A Simple But Effective Technique For First MPJ Fusion

William Fishco DPM FACFAS

I want to discuss a simplified technique for a first metatarsophalangeal joint (MPJ) fusion. I think we sometimes get caught up in the hype of plating systems and joint preparation devices. Sure, it is fun to use these and they do work. However, at times, I have found that using these devices can be counterproductive, making things more difficult than they should be.

Many of the instrumentation kits for plating systems have reamers for joint preparation. Although these reamers can do a great job of removing cartilage and preparing your fusion site, there are some potential pitfalls. The first potential problem is that the cutting flutes tend to be very aggressive and if you are not careful in applying negative pressure (i.e. “touch–touch”), you will lose significant bone length.

Secondly, in order to get unobstructed exposure (the reamer hitting the other side of the joint), you really need to do an aggressive dissection and stripping of soft tissue, which cannot be good for bone healing.

Finally, even though the “ball and socket” or “cup and cone” construct aids in positioning the toe in all directions, it is not as stable as a “tabletop” preparation. The tabletop joint preparation prevents motion of the toe in all directions, making the ultimate fixation construct even more stable.

So the simple technique that I do is to hold the toe in the desired position and pass the saw through the joint a few times. Then use a rongeur to remove bone and cartilage fragments. Employing a curette can facilitate removal of any residual cartilage. Then you can use the technique of reciprocal planing to get your final preparation and toe position.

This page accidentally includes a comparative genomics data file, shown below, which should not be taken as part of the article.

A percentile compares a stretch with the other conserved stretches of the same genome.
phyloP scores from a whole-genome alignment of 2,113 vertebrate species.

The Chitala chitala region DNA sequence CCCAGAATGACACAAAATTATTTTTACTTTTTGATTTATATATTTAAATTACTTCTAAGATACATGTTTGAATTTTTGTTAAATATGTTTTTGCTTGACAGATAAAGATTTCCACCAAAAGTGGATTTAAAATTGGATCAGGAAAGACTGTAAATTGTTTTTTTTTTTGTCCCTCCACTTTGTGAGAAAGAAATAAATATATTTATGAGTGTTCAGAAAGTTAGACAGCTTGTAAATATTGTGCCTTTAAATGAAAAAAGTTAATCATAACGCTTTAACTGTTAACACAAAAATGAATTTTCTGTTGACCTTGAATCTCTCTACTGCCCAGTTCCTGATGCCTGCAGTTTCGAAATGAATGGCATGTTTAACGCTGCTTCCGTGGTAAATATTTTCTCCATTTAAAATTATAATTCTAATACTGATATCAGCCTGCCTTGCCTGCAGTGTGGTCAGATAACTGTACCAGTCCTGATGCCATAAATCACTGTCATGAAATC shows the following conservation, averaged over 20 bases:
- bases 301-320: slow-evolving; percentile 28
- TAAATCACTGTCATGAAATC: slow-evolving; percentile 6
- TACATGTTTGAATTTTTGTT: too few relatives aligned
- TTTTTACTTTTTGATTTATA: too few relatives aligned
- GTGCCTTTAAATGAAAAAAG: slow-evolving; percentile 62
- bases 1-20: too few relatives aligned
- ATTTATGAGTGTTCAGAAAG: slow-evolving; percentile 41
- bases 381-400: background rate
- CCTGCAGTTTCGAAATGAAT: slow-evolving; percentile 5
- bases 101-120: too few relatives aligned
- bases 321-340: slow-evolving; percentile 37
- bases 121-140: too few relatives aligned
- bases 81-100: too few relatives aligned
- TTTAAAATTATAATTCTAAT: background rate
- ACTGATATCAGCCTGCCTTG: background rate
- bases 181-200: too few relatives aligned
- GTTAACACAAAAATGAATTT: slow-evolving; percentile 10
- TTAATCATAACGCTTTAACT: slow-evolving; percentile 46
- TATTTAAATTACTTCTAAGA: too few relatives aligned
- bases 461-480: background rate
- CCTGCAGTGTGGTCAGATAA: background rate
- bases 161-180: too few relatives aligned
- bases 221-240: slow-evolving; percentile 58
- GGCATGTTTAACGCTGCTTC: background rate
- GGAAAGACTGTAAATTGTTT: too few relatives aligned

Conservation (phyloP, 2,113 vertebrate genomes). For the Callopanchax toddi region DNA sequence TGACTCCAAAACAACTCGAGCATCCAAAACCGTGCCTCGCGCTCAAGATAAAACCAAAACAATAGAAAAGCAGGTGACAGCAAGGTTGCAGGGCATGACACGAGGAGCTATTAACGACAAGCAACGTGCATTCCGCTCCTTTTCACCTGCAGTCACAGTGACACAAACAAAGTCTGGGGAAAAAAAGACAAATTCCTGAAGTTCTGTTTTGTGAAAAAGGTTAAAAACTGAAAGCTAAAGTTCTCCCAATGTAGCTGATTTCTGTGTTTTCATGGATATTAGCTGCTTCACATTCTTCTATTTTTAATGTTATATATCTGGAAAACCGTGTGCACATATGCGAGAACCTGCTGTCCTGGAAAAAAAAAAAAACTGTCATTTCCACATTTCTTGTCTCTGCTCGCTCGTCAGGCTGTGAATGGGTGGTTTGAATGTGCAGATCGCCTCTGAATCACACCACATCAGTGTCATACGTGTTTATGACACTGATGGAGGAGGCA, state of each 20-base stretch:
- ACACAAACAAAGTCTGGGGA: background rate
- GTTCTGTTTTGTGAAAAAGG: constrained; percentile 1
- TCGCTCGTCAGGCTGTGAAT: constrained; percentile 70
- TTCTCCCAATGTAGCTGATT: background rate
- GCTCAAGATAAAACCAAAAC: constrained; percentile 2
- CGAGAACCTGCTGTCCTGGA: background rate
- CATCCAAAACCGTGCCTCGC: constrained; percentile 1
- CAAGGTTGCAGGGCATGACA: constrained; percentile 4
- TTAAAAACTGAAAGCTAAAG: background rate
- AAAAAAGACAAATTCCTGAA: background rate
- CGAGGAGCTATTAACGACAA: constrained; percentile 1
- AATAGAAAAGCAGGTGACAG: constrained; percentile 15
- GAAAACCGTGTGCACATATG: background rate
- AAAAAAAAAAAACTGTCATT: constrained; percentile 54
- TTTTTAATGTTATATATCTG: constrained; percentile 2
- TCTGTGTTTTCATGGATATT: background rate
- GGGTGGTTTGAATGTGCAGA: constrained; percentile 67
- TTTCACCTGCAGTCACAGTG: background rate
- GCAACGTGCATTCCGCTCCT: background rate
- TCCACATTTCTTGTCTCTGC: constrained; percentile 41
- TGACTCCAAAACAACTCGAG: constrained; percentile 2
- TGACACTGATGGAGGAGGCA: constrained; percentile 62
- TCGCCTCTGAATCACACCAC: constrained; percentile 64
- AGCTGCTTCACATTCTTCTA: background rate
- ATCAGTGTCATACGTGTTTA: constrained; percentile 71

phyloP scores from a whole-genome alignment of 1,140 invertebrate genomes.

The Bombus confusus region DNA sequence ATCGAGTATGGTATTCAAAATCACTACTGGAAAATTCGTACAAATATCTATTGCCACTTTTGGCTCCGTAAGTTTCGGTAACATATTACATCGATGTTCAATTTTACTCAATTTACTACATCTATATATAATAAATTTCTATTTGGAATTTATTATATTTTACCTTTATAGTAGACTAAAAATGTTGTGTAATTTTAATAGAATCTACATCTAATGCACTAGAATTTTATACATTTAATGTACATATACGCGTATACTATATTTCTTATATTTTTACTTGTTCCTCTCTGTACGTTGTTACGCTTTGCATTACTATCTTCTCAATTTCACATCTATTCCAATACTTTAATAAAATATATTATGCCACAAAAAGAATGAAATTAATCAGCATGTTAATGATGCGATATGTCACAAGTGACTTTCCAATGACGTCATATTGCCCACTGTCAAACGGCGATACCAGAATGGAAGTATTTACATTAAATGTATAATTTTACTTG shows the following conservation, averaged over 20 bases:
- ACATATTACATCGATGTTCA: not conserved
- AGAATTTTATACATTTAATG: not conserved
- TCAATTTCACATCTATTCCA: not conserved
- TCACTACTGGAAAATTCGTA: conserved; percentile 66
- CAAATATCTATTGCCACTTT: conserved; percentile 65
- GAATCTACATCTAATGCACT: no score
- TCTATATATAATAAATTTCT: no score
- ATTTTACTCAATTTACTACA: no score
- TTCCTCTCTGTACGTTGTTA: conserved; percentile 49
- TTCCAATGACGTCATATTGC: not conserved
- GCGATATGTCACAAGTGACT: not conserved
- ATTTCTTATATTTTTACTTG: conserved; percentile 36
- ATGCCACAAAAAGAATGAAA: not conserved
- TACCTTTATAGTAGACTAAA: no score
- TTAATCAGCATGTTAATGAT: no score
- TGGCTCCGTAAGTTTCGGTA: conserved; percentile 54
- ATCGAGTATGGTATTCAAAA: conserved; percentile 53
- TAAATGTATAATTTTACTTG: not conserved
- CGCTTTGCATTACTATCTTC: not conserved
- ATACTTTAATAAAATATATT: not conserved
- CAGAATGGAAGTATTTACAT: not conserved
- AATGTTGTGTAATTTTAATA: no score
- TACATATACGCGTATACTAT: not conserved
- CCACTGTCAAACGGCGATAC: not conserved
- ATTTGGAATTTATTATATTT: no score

For fixation, you can do what you are comfortable with doing. I tend to use a single K-wire down the middle (just like in hammertoe surgery). This is my positioning K-wire before performing further fixation. Load the foot, make sure the toe position is perfect clinically and use fluoroscopy to confirm the position. Then I typically use compression staples. I can leave the K-wire in for four to six weeks if I want or need an additional point of fixation.

I only consider using a plate when I am doing a revision of a non-union or if I need to incorporate an interpositional bone graft.

The main reason to avoid the tabletop technique would be with a very short first metatarsal in which shortening of the metatarsal is a major concern. In that instance, I will use only hand instrumentation with a curette and rongeur to remove only cartilage and then use a rotary burr to thin the subchondral bone. I will then follow up with fenestration of the metatarsal head and base of the proximal phalanx with a 1 to 2 mm drill bit.

In summary, the tabletop joint preparation requires less dissection and stripping of soft tissues, and provides good inherent stability. You will also get down to good, raw cancellous bone at the fusion site. This is important for quick consolidation of the fusion.


I agree with your comment that the more complicated plating system is often not needed and offers no additional benefit to the process. I have used both and find the table top method with the crossing lag screw to be very effective in this surgery.

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